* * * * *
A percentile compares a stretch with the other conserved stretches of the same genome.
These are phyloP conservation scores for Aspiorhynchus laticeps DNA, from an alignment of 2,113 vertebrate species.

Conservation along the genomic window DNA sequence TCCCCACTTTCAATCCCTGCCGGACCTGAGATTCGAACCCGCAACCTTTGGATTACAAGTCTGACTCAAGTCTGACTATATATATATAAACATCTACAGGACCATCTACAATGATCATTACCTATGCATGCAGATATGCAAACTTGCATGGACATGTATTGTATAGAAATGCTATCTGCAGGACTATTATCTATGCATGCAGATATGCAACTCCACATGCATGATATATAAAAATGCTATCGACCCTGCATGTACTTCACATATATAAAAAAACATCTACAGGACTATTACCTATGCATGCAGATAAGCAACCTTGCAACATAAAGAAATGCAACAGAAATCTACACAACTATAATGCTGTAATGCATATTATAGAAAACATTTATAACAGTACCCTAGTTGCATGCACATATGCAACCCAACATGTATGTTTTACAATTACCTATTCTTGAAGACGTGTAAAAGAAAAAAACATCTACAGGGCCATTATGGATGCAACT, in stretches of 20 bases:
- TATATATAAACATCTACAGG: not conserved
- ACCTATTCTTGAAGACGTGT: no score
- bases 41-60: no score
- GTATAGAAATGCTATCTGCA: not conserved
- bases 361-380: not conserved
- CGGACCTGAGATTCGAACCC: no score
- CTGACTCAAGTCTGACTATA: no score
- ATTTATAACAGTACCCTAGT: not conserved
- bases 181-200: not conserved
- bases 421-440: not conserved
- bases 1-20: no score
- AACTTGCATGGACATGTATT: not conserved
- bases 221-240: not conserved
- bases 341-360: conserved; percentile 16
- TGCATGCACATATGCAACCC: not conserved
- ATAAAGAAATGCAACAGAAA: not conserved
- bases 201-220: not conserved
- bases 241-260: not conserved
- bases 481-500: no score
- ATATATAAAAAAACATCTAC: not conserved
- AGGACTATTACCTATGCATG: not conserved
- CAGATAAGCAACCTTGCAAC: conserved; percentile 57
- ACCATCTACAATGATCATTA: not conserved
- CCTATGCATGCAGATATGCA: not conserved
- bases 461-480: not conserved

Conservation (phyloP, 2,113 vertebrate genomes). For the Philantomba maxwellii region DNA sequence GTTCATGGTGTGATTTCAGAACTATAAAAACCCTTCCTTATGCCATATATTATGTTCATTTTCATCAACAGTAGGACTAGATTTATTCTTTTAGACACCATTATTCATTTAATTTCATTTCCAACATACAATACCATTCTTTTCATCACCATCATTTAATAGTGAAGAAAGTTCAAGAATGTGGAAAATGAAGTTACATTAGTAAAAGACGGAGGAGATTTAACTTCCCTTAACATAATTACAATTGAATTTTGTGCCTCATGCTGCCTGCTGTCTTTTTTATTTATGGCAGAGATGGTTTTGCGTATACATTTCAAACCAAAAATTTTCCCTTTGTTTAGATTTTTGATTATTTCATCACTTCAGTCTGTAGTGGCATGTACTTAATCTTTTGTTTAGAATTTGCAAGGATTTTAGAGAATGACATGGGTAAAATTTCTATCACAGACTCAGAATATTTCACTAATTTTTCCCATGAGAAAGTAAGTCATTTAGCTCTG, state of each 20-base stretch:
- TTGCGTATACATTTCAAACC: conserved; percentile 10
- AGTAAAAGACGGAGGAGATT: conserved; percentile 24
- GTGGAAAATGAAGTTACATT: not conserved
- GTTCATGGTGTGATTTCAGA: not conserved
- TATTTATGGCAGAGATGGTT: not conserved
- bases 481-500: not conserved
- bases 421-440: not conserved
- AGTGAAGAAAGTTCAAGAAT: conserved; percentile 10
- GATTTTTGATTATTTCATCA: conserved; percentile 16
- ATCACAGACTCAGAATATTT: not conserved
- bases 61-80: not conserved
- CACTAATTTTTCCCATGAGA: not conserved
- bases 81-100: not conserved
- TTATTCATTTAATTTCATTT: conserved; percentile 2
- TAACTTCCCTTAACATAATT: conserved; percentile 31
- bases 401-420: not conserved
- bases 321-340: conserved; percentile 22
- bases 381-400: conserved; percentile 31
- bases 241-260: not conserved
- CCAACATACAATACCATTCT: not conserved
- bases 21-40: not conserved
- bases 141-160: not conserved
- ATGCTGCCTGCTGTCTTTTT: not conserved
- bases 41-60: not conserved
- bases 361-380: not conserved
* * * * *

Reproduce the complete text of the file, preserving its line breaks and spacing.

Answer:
A percentile compares a stretch with the other conserved stretches of the same genome.
These are phyloP conservation scores for Aspiorhynchus laticeps DNA, from an alignment of 2,113 vertebrate species.

Conservation along the genomic window DNA sequence TCCCCACTTTCAATCCCTGCCGGACCTGAGATTCGAACCCGCAACCTTTGGATTACAAGTCTGACTCAAGTCTGACTATATATATATAAACATCTACAGGACCATCTACAATGATCATTACCTATGCATGCAGATATGCAAACTTGCATGGACATGTATTGTATAGAAATGCTATCTGCAGGACTATTATCTATGCATGCAGATATGCAACTCCACATGCATGATATATAAAAATGCTATCGACCCTGCATGTACTTCACATATATAAAAAAACATCTACAGGACTATTACCTATGCATGCAGATAAGCAACCTTGCAACATAAAGAAATGCAACAGAAATCTACACAACTATAATGCTGTAATGCATATTATAGAAAACATTTATAACAGTACCCTAGTTGCATGCACATATGCAACCCAACATGTATGTTTTACAATTACCTATTCTTGAAGACGTGTAAAAGAAAAAAACATCTACAGGGCCATTATGGATGCAACT, in stretches of 20 bases:
- TATATATAAACATCTACAGG: not conserved
- ACCTATTCTTGAAGACGTGT: no score
- bases 41-60: no score
- GTATAGAAATGCTATCTGCA: not conserved
- bases 361-380: not conserved
- CGGACCTGAGATTCGAACCC: no score
- CTGACTCAAGTCTGACTATA: no score
- ATTTATAACAGTACCCTAGT: not conserved
- bases 181-200: not conserved
- bases 421-440: not conserved
- bases 1-20: no score
- AACTTGCATGGACATGTATT: not conserved
- bases 221-240: not conserved
- bases 341-360: conserved; percentile 16
- TGCATGCACATATGCAACCC: not conserved
- ATAAAGAAATGCAACAGAAA: not conserved
- bases 201-220: not conserved
- bases 241-260: not conserved
- bases 481-500: no score
- ATATATAAAAAAACATCTAC: not conserved
- AGGACTATTACCTATGCATG: not conserved
- CAGATAAGCAACCTTGCAAC: conserved; percentile 57
- ACCATCTACAATGATCATTA: not conserved
- CCTATGCATGCAGATATGCA: not conserved
- bases 461-480: not conserved

Conservation (phyloP, 2,113 vertebrate genomes). For the Philantomba maxwellii region DNA sequence GTTCATGGTGTGATTTCAGAACTATAAAAACCCTTCCTTATGCCATATATTATGTTCATTTTCATCAACAGTAGGACTAGATTTATTCTTTTAGACACCATTATTCATTTAATTTCATTTCCAACATACAATACCATTCTTTTCATCACCATCATTTAATAGTGAAGAAAGTTCAAGAATGTGGAAAATGAAGTTACATTAGTAAAAGACGGAGGAGATTTAACTTCCCTTAACATAATTACAATTGAATTTTGTGCCTCATGCTGCCTGCTGTCTTTTTTATTTATGGCAGAGATGGTTTTGCGTATACATTTCAAACCAAAAATTTTCCCTTTGTTTAGATTTTTGATTATTTCATCACTTCAGTCTGTAGTGGCATGTACTTAATCTTTTGTTTAGAATTTGCAAGGATTTTAGAGAATGACATGGGTAAAATTTCTATCACAGACTCAGAATATTTCACTAATTTTTCCCATGAGAAAGTAAGTCATTTAGCTCTG, state of each 20-base stretch:
- TTGCGTATACATTTCAAACC: conserved; percentile 10
- AGTAAAAGACGGAGGAGATT: conserved; percentile 24
- GTGGAAAATGAAGTTACATT: not conserved
- GTTCATGGTGTGATTTCAGA: not conserved
- TATTTATGGCAGAGATGGTT: not conserved
- bases 481-500: not conserved
- bases 421-440: not conserved
- AGTGAAGAAAGTTCAAGAAT: conserved; percentile 10
- GATTTTTGATTATTTCATCA: conserved; percentile 16
- ATCACAGACTCAGAATATTT: not conserved
- bases 61-80: not conserved
- CACTAATTTTTCCCATGAGA: not conserved
- bases 81-100: not conserved
- TTATTCATTTAATTTCATTT: conserved; percentile 2
- TAACTTCCCTTAACATAATT: conserved; percentile 31
- bases 401-420: not conserved
- bases 321-340: conserved; percentile 22
- bases 381-400: conserved; percentile 31
- bases 241-260: not conserved
- CCAACATACAATACCATTCT: not conserved
- bases 21-40: not conserved
- bases 141-160: not conserved
- ATGCTGCCTGCTGTCTTTTT: not conserved
- bases 41-60: not conserved
- bases 361-380: not conserved